Year 3, Month 1, Day 17: You Used To Look Happy To Greet Me

More on the Edelweiss, this time from the UK Mail:

Alpine plants such as the edelwiss could become extinct if summers continue to get warmer, scientist have warned.

The cold-loving flowers are being forced higher up mountainsides by plants that thrive in higher temperatures, according to the first pan-European study of changing mountain vegetation published in the Journal Nature Climate Change.

Sent January 12:

The drama of climate change-triggered extinctions is unfolding before our eyes. Rapidly rising temperatures and changing weather patterns are now affecting the ecosystems of the European alps, threatening the survival of countless species of plants and animals, and turning the “small and bright, clean and white” Edelweiss into a historical footnote.

Should that tiny Alpine flower vanish from the wild, one of the most-loved songs in the English-speaking world will become a museum piece, devoid of its connection to an actual place, an actual family, an actual story, or the achingly evocative voice of Christopher Plummer. Another victim.

All over the planet, human cultures are likewise endangered; while people in the developed world may not find much sympathy for remote tribes whose habitats will be destroyed in the next fifty years, those societies have songs that mean as much to them as Rogers and Hammerstein’s beautiful “Edelweiss” does to us.

Warren Senders

Year 3, Month 1, Day 13: Bless My Homeland Forever

The Scotsman notes a new study on the impending loss of alpine flowers and plants:

A study, involving biologists from 13 countries, revealed that climate change was having a more serious impact on alpine vegetation than they had expected.

The first cross-Europe survey of changing mountain vegetation has showed that some could vanish within decades.

Michael Gottfried, of the Global Observation Research Initiative in Alpine Environments (Gloria) programme, said: “Many cold-loving species are literally running out of mountain. In some of the lower mountains in Europe, we could see alpine meadows disappearing and dwarf shrubs taking over within the next few decades.”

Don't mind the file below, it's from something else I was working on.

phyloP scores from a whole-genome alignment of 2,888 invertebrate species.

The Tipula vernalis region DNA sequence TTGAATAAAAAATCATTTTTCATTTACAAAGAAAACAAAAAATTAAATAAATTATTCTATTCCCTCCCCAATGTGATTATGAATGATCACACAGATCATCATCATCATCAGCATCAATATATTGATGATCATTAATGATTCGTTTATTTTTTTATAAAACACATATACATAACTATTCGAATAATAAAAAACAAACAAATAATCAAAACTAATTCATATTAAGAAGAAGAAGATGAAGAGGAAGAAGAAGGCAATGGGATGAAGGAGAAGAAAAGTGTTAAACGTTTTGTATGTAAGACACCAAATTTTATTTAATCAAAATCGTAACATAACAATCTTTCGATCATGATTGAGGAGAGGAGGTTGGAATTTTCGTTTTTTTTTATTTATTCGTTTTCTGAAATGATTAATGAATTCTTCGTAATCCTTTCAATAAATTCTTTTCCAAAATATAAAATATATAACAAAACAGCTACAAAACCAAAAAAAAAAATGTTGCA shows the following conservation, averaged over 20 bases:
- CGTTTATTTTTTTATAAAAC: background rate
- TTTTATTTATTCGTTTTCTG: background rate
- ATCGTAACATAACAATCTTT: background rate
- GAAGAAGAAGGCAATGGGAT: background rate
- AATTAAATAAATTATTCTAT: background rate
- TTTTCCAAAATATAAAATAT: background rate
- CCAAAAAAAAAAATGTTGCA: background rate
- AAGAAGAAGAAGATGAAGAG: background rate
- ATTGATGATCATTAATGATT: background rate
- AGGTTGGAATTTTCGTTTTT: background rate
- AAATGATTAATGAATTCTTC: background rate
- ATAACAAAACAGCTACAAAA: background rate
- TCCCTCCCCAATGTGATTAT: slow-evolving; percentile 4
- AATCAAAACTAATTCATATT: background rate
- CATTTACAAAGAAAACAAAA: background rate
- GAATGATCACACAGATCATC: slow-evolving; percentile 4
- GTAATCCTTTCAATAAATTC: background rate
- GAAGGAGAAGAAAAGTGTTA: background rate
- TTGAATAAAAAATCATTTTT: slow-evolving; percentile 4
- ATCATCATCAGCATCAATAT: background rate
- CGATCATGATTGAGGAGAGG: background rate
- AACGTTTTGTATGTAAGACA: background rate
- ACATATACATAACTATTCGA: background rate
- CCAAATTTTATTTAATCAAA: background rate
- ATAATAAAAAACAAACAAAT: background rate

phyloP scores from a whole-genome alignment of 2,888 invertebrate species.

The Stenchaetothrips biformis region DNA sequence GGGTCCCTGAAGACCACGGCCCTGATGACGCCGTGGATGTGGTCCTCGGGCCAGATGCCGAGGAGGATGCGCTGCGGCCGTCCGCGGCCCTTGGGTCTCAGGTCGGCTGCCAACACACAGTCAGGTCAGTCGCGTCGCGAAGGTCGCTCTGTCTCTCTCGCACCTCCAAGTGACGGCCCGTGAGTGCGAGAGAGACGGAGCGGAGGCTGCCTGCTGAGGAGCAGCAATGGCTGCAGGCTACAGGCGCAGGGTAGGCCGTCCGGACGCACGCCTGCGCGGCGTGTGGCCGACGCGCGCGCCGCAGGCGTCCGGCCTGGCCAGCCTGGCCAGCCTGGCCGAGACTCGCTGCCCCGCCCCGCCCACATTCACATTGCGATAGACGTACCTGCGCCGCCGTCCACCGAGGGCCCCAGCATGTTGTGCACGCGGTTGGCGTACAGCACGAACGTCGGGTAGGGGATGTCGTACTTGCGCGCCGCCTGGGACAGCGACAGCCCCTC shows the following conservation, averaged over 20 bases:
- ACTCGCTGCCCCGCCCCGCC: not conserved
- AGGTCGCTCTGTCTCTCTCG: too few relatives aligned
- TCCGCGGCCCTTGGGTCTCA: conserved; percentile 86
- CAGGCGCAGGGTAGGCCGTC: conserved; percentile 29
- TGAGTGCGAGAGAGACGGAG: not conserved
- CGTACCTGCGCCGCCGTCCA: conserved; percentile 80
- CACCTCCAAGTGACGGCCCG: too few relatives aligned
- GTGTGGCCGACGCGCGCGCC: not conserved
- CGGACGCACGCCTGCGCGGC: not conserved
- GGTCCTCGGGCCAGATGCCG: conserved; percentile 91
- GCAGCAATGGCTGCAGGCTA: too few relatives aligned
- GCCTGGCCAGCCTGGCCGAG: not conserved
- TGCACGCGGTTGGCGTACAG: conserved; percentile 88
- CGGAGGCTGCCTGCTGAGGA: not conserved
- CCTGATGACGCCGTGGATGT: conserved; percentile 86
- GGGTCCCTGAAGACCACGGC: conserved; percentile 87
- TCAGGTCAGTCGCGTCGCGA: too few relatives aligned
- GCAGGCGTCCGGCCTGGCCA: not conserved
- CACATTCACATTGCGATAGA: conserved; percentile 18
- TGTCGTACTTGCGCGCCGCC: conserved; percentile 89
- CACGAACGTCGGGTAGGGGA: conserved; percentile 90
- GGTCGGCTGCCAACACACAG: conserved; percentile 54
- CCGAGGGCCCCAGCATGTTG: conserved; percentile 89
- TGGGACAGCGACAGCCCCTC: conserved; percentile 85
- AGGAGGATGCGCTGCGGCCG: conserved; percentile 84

The Gloria team, led from Austria, analysed 867 vegetation samples from 60 different summits across Europe, including in the Cairngorms in Scotland.

They compared results from 2001 and 2008 and found strong evidence to suggest cold-loving plants were being pushed out by species that preferred warmer conditions.

Among species at threat in Europe could be the edelweiss, praised in the song of the same name in The Sound of Music. It is specially adapted to the high-life at altitudes of between 6,500ft to 9,500ft. Its snow white, star-shaped leaves are covered in woolly hairs to protect them from the cold.

Blossom of snow, may you bloom and grow, bloom and grow forever.

Sent January 9. My daughter turned 7 years old today; we love to sing that song.

The news comes in from everywhere: climate change is having a significant impact on local and regional ecosystems. While diverse ecological systems are affected by the global greenhouse effect in different ways, there is one thing that all the reports have in common — one phrase that’s universally applicable, whether it’s describing the Arctic or the Amazon, a Senegalese forest or a Scottish meadow.

“More serious than expected.”

Listening to climate-change denialists, one could easily form the impression that because climatologists’ predictions are frequently inaccurate, there really isn’t that much to fret about. After all, if scientists are wrong so often, why worry? But the sleep-wrecking fact is that when the experts err, it’s virtually without exception by underestimating the damage done. The sudden introduction into the atmosphere of millions of years’ worth of buried carbon has triggered a cascade of consequences, all (you guessed it!) more serious than expected.

Warren Senders